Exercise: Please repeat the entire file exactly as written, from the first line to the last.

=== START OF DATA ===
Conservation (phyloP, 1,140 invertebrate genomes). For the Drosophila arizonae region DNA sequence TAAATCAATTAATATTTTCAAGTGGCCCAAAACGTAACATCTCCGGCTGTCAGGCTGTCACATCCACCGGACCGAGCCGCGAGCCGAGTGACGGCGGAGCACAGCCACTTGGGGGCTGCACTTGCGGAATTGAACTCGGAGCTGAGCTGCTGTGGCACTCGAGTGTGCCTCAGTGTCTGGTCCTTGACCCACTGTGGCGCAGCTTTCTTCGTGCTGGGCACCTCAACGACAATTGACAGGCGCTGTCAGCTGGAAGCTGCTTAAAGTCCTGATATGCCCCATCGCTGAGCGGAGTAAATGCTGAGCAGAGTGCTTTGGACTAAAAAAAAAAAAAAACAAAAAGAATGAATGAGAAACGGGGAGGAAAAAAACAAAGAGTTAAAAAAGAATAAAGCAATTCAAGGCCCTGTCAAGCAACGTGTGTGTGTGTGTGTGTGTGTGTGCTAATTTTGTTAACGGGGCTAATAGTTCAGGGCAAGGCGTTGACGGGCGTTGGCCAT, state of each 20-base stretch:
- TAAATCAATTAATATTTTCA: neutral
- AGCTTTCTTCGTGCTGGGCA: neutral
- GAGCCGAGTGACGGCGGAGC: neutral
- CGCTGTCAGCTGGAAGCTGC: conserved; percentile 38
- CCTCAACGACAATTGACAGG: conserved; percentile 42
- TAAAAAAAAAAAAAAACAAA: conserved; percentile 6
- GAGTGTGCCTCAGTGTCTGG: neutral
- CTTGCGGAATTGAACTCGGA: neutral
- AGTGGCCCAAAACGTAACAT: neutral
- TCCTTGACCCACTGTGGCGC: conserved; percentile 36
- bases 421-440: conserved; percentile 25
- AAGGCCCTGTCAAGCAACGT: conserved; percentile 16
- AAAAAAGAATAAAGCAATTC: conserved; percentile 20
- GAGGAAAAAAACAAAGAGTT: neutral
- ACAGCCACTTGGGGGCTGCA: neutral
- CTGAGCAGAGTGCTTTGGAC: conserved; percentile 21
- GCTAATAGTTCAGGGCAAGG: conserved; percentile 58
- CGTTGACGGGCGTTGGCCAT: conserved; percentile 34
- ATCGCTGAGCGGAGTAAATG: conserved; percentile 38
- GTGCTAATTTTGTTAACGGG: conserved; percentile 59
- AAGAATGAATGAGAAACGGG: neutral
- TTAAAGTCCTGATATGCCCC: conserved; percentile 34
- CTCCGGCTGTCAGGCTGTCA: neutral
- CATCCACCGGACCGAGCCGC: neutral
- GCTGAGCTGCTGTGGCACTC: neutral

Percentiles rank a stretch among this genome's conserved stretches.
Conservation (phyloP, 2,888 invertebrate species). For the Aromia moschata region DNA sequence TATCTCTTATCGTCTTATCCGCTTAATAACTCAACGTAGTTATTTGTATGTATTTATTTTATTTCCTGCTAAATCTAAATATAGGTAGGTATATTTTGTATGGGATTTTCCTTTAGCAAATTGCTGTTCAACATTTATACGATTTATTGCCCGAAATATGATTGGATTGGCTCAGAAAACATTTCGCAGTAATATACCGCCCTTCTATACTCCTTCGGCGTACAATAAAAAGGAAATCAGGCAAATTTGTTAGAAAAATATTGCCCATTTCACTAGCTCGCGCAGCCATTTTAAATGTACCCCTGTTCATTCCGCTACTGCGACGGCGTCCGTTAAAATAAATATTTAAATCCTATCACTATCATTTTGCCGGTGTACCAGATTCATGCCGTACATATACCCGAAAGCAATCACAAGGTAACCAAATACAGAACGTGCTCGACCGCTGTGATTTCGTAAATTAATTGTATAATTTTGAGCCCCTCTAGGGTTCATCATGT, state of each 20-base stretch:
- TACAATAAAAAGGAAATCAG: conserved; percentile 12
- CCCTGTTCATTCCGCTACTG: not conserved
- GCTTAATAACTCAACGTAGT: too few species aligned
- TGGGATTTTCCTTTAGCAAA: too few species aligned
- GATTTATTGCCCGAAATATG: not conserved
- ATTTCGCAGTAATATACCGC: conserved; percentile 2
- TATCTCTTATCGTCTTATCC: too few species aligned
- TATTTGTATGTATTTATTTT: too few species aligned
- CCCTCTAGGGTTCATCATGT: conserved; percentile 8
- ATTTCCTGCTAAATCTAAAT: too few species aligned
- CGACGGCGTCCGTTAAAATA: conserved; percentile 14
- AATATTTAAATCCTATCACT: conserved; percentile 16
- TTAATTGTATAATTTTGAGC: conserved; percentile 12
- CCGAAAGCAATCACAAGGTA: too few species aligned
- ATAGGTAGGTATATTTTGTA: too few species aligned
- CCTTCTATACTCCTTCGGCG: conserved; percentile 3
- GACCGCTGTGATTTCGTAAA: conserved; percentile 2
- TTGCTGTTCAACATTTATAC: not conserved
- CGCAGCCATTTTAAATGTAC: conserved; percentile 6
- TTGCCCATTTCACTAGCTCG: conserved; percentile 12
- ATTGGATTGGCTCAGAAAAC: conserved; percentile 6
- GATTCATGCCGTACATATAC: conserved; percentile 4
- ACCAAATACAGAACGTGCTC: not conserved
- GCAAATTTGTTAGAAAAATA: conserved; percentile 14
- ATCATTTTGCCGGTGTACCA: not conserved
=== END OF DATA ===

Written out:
Conservation (phyloP, 1,140 invertebrate genomes). For the Drosophila arizonae region DNA sequence TAAATCAATTAATATTTTCAAGTGGCCCAAAACGTAACATCTCCGGCTGTCAGGCTGTCACATCCACCGGACCGAGCCGCGAGCCGAGTGACGGCGGAGCACAGCCACTTGGGGGCTGCACTTGCGGAATTGAACTCGGAGCTGAGCTGCTGTGGCACTCGAGTGTGCCTCAGTGTCTGGTCCTTGACCCACTGTGGCGCAGCTTTCTTCGTGCTGGGCACCTCAACGACAATTGACAGGCGCTGTCAGCTGGAAGCTGCTTAAAGTCCTGATATGCCCCATCGCTGAGCGGAGTAAATGCTGAGCAGAGTGCTTTGGACTAAAAAAAAAAAAAAACAAAAAGAATGAATGAGAAACGGGGAGGAAAAAAACAAAGAGTTAAAAAAGAATAAAGCAATTCAAGGCCCTGTCAAGCAACGTGTGTGTGTGTGTGTGTGTGTGTGCTAATTTTGTTAACGGGGCTAATAGTTCAGGGCAAGGCGTTGACGGGCGTTGGCCAT, state of each 20-base stretch:
- TAAATCAATTAATATTTTCA: neutral
- AGCTTTCTTCGTGCTGGGCA: neutral
- GAGCCGAGTGACGGCGGAGC: neutral
- CGCTGTCAGCTGGAAGCTGC: conserved; percentile 38
- CCTCAACGACAATTGACAGG: conserved; percentile 42
- TAAAAAAAAAAAAAAACAAA: conserved; percentile 6
- GAGTGTGCCTCAGTGTCTGG: neutral
- CTTGCGGAATTGAACTCGGA: neutral
- AGTGGCCCAAAACGTAACAT: neutral
- TCCTTGACCCACTGTGGCGC: conserved; percentile 36
- bases 421-440: conserved; percentile 25
- AAGGCCCTGTCAAGCAACGT: conserved; percentile 16
- AAAAAAGAATAAAGCAATTC: conserved; percentile 20
- GAGGAAAAAAACAAAGAGTT: neutral
- ACAGCCACTTGGGGGCTGCA: neutral
- CTGAGCAGAGTGCTTTGGAC: conserved; percentile 21
- GCTAATAGTTCAGGGCAAGG: conserved; percentile 58
- CGTTGACGGGCGTTGGCCAT: conserved; percentile 34
- ATCGCTGAGCGGAGTAAATG: conserved; percentile 38
- GTGCTAATTTTGTTAACGGG: conserved; percentile 59
- AAGAATGAATGAGAAACGGG: neutral
- TTAAAGTCCTGATATGCCCC: conserved; percentile 34
- CTCCGGCTGTCAGGCTGTCA: neutral
- CATCCACCGGACCGAGCCGC: neutral
- GCTGAGCTGCTGTGGCACTC: neutral

Percentiles rank a stretch among this genome's conserved stretches.
Conservation (phyloP, 2,888 invertebrate species). For the Aromia moschata region DNA sequence TATCTCTTATCGTCTTATCCGCTTAATAACTCAACGTAGTTATTTGTATGTATTTATTTTATTTCCTGCTAAATCTAAATATAGGTAGGTATATTTTGTATGGGATTTTCCTTTAGCAAATTGCTGTTCAACATTTATACGATTTATTGCCCGAAATATGATTGGATTGGCTCAGAAAACATTTCGCAGTAATATACCGCCCTTCTATACTCCTTCGGCGTACAATAAAAAGGAAATCAGGCAAATTTGTTAGAAAAATATTGCCCATTTCACTAGCTCGCGCAGCCATTTTAAATGTACCCCTGTTCATTCCGCTACTGCGACGGCGTCCGTTAAAATAAATATTTAAATCCTATCACTATCATTTTGCCGGTGTACCAGATTCATGCCGTACATATACCCGAAAGCAATCACAAGGTAACCAAATACAGAACGTGCTCGACCGCTGTGATTTCGTAAATTAATTGTATAATTTTGAGCCCCTCTAGGGTTCATCATGT, state of each 20-base stretch:
- TACAATAAAAAGGAAATCAG: conserved; percentile 12
- CCCTGTTCATTCCGCTACTG: not conserved
- GCTTAATAACTCAACGTAGT: too few species aligned
- TGGGATTTTCCTTTAGCAAA: too few species aligned
- GATTTATTGCCCGAAATATG: not conserved
- ATTTCGCAGTAATATACCGC: conserved; percentile 2
- TATCTCTTATCGTCTTATCC: too few species aligned
- TATTTGTATGTATTTATTTT: too few species aligned
- CCCTCTAGGGTTCATCATGT: conserved; percentile 8
- ATTTCCTGCTAAATCTAAAT: too few species aligned
- CGACGGCGTCCGTTAAAATA: conserved; percentile 14
- AATATTTAAATCCTATCACT: conserved; percentile 16
- TTAATTGTATAATTTTGAGC: conserved; percentile 12
- CCGAAAGCAATCACAAGGTA: too few species aligned
- ATAGGTAGGTATATTTTGTA: too few species aligned
- CCTTCTATACTCCTTCGGCG: conserved; percentile 3
- GACCGCTGTGATTTCGTAAA: conserved; percentile 2
- TTGCTGTTCAACATTTATAC: not conserved
- CGCAGCCATTTTAAATGTAC: conserved; percentile 6
- TTGCCCATTTCACTAGCTCG: conserved; percentile 12
- ATTGGATTGGCTCAGAAAAC: conserved; percentile 6
- GATTCATGCCGTACATATAC: conserved; percentile 4
- ACCAAATACAGAACGTGCTC: not conserved
- GCAAATTTGTTAGAAAAATA: conserved; percentile 14
- ATCATTTTGCCGGTGTACCA: not conserved